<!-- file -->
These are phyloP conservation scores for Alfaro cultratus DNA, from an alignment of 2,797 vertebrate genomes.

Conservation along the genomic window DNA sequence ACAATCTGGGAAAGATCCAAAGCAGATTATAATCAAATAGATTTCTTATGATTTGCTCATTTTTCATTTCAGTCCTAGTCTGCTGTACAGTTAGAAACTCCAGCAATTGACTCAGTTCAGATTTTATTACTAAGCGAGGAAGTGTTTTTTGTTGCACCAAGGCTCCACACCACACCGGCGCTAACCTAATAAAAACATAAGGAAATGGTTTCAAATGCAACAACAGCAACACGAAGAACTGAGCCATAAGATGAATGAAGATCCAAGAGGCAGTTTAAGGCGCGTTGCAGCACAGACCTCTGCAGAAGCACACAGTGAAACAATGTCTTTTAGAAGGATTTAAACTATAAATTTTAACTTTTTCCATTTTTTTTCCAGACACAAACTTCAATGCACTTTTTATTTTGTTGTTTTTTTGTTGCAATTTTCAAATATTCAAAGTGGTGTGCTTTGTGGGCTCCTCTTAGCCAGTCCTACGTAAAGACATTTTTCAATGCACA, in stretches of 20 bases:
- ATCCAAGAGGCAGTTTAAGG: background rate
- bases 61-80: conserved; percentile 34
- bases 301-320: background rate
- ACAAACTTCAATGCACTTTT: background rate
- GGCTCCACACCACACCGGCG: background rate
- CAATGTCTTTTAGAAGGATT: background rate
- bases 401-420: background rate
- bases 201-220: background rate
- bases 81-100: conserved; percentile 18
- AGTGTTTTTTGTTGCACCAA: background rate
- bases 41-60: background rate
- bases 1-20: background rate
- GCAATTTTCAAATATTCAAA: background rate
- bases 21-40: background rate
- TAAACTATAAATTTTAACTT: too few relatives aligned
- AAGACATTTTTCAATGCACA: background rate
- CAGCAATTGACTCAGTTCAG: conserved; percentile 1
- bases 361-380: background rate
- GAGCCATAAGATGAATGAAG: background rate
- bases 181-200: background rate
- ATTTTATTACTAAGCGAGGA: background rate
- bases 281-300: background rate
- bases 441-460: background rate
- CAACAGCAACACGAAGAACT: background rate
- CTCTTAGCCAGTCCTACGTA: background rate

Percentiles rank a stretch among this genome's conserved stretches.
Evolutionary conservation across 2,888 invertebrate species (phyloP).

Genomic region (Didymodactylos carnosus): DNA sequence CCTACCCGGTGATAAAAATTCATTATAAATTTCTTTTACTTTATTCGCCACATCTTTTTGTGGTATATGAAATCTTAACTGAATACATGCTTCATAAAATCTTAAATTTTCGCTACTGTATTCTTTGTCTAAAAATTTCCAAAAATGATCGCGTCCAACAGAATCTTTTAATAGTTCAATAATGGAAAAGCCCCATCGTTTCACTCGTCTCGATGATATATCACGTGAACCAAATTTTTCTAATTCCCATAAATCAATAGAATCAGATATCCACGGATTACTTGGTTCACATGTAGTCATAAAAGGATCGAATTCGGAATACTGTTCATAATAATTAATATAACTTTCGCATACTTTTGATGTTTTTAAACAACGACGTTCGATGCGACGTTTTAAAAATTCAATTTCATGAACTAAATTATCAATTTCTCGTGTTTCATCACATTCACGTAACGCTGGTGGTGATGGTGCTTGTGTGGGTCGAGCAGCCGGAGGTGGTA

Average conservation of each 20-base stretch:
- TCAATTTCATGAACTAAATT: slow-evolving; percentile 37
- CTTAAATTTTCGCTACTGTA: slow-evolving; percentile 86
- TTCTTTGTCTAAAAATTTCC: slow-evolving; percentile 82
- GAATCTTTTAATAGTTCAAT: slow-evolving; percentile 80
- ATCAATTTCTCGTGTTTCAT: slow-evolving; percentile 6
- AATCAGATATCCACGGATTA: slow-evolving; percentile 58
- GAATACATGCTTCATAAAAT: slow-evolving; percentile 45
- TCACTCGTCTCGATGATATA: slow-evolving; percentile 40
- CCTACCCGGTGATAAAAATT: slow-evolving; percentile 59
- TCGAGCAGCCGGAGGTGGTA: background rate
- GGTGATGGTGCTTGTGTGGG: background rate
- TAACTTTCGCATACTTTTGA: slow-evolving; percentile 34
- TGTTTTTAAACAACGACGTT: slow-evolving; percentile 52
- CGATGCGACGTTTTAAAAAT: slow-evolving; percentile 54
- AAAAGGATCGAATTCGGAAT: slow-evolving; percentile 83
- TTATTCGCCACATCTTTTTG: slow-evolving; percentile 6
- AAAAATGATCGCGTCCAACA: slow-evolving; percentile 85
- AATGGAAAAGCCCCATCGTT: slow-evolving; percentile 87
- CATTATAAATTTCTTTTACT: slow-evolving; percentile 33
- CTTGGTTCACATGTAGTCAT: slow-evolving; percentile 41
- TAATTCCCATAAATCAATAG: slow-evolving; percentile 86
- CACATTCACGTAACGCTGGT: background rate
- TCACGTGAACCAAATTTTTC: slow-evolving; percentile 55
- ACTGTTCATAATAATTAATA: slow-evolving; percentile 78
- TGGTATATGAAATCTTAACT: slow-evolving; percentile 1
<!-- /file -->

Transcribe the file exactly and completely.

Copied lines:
These are phyloP conservation scores for Alfaro cultratus DNA, from an alignment of 2,797 vertebrate genomes.

Conservation along the genomic window DNA sequence ACAATCTGGGAAAGATCCAAAGCAGATTATAATCAAATAGATTTCTTATGATTTGCTCATTTTTCATTTCAGTCCTAGTCTGCTGTACAGTTAGAAACTCCAGCAATTGACTCAGTTCAGATTTTATTACTAAGCGAGGAAGTGTTTTTTGTTGCACCAAGGCTCCACACCACACCGGCGCTAACCTAATAAAAACATAAGGAAATGGTTTCAAATGCAACAACAGCAACACGAAGAACTGAGCCATAAGATGAATGAAGATCCAAGAGGCAGTTTAAGGCGCGTTGCAGCACAGACCTCTGCAGAAGCACACAGTGAAACAATGTCTTTTAGAAGGATTTAAACTATAAATTTTAACTTTTTCCATTTTTTTTCCAGACACAAACTTCAATGCACTTTTTATTTTGTTGTTTTTTTGTTGCAATTTTCAAATATTCAAAGTGGTGTGCTTTGTGGGCTCCTCTTAGCCAGTCCTACGTAAAGACATTTTTCAATGCACA, in stretches of 20 bases:
- ATCCAAGAGGCAGTTTAAGG: background rate
- bases 61-80: conserved; percentile 34
- bases 301-320: background rate
- ACAAACTTCAATGCACTTTT: background rate
- GGCTCCACACCACACCGGCG: background rate
- CAATGTCTTTTAGAAGGATT: background rate
- bases 401-420: background rate
- bases 201-220: background rate
- bases 81-100: conserved; percentile 18
- AGTGTTTTTTGTTGCACCAA: background rate
- bases 41-60: background rate
- bases 1-20: background rate
- GCAATTTTCAAATATTCAAA: background rate
- bases 21-40: background rate
- TAAACTATAAATTTTAACTT: too few relatives aligned
- AAGACATTTTTCAATGCACA: background rate
- CAGCAATTGACTCAGTTCAG: conserved; percentile 1
- bases 361-380: background rate
- GAGCCATAAGATGAATGAAG: background rate
- bases 181-200: background rate
- ATTTTATTACTAAGCGAGGA: background rate
- bases 281-300: background rate
- bases 441-460: background rate
- CAACAGCAACACGAAGAACT: background rate
- CTCTTAGCCAGTCCTACGTA: background rate

Percentiles rank a stretch among this genome's conserved stretches.
Evolutionary conservation across 2,888 invertebrate species (phyloP).

Genomic region (Didymodactylos carnosus): DNA sequence CCTACCCGGTGATAAAAATTCATTATAAATTTCTTTTACTTTATTCGCCACATCTTTTTGTGGTATATGAAATCTTAACTGAATACATGCTTCATAAAATCTTAAATTTTCGCTACTGTATTCTTTGTCTAAAAATTTCCAAAAATGATCGCGTCCAACAGAATCTTTTAATAGTTCAATAATGGAAAAGCCCCATCGTTTCACTCGTCTCGATGATATATCACGTGAACCAAATTTTTCTAATTCCCATAAATCAATAGAATCAGATATCCACGGATTACTTGGTTCACATGTAGTCATAAAAGGATCGAATTCGGAATACTGTTCATAATAATTAATATAACTTTCGCATACTTTTGATGTTTTTAAACAACGACGTTCGATGCGACGTTTTAAAAATTCAATTTCATGAACTAAATTATCAATTTCTCGTGTTTCATCACATTCACGTAACGCTGGTGGTGATGGTGCTTGTGTGGGTCGAGCAGCCGGAGGTGGTA

Average conservation of each 20-base stretch:
- TCAATTTCATGAACTAAATT: slow-evolving; percentile 37
- CTTAAATTTTCGCTACTGTA: slow-evolving; percentile 86
- TTCTTTGTCTAAAAATTTCC: slow-evolving; percentile 82
- GAATCTTTTAATAGTTCAAT: slow-evolving; percentile 80
- ATCAATTTCTCGTGTTTCAT: slow-evolving; percentile 6
- AATCAGATATCCACGGATTA: slow-evolving; percentile 58
- GAATACATGCTTCATAAAAT: slow-evolving; percentile 45
- TCACTCGTCTCGATGATATA: slow-evolving; percentile 40
- CCTACCCGGTGATAAAAATT: slow-evolving; percentile 59
- TCGAGCAGCCGGAGGTGGTA: background rate
- GGTGATGGTGCTTGTGTGGG: background rate
- TAACTTTCGCATACTTTTGA: slow-evolving; percentile 34
- TGTTTTTAAACAACGACGTT: slow-evolving; percentile 52
- CGATGCGACGTTTTAAAAAT: slow-evolving; percentile 54
- AAAAGGATCGAATTCGGAAT: slow-evolving; percentile 83
- TTATTCGCCACATCTTTTTG: slow-evolving; percentile 6
- AAAAATGATCGCGTCCAACA: slow-evolving; percentile 85
- AATGGAAAAGCCCCATCGTT: slow-evolving; percentile 87
- CATTATAAATTTCTTTTACT: slow-evolving; percentile 33
- CTTGGTTCACATGTAGTCAT: slow-evolving; percentile 41
- TAATTCCCATAAATCAATAG: slow-evolving; percentile 86
- CACATTCACGTAACGCTGGT: background rate
- TCACGTGAACCAAATTTTTC: slow-evolving; percentile 55
- ACTGTTCATAATAATTAATA: slow-evolving; percentile 78
- TGGTATATGAAATCTTAACT: slow-evolving; percentile 1